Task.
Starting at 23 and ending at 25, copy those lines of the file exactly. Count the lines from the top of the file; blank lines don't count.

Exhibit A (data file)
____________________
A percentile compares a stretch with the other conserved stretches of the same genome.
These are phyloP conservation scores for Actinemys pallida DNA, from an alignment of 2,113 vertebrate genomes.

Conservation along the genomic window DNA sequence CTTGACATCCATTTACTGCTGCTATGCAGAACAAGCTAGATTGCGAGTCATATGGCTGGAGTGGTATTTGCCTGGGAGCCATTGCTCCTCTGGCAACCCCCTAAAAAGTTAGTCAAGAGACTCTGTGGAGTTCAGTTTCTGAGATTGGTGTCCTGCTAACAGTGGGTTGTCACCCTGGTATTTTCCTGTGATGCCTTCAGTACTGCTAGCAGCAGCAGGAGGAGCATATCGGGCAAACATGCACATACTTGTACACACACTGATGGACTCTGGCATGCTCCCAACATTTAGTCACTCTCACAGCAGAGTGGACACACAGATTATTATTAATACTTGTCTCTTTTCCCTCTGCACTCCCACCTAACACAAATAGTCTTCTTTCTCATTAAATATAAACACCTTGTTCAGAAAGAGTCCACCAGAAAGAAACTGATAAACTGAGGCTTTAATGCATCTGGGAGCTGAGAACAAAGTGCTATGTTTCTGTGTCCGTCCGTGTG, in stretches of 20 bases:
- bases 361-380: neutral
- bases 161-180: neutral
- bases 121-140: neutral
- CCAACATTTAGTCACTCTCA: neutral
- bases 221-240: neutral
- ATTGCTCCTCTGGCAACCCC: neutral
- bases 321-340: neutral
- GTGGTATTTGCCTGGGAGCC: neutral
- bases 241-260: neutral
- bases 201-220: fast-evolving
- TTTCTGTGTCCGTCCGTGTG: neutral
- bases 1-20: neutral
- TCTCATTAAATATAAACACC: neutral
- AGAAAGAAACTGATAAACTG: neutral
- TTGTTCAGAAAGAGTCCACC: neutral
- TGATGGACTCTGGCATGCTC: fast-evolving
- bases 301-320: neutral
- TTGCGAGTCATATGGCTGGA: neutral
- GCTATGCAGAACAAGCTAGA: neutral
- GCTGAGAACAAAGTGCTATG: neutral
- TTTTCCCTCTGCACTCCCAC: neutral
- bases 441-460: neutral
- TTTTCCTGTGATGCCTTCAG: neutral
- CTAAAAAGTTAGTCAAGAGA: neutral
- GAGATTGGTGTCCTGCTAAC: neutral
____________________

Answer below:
- GCTGAGAACAAAGTGCTATG: neutral
- TTTTCCCTCTGCACTCCCAC: neutral
- bases 441-460: neutral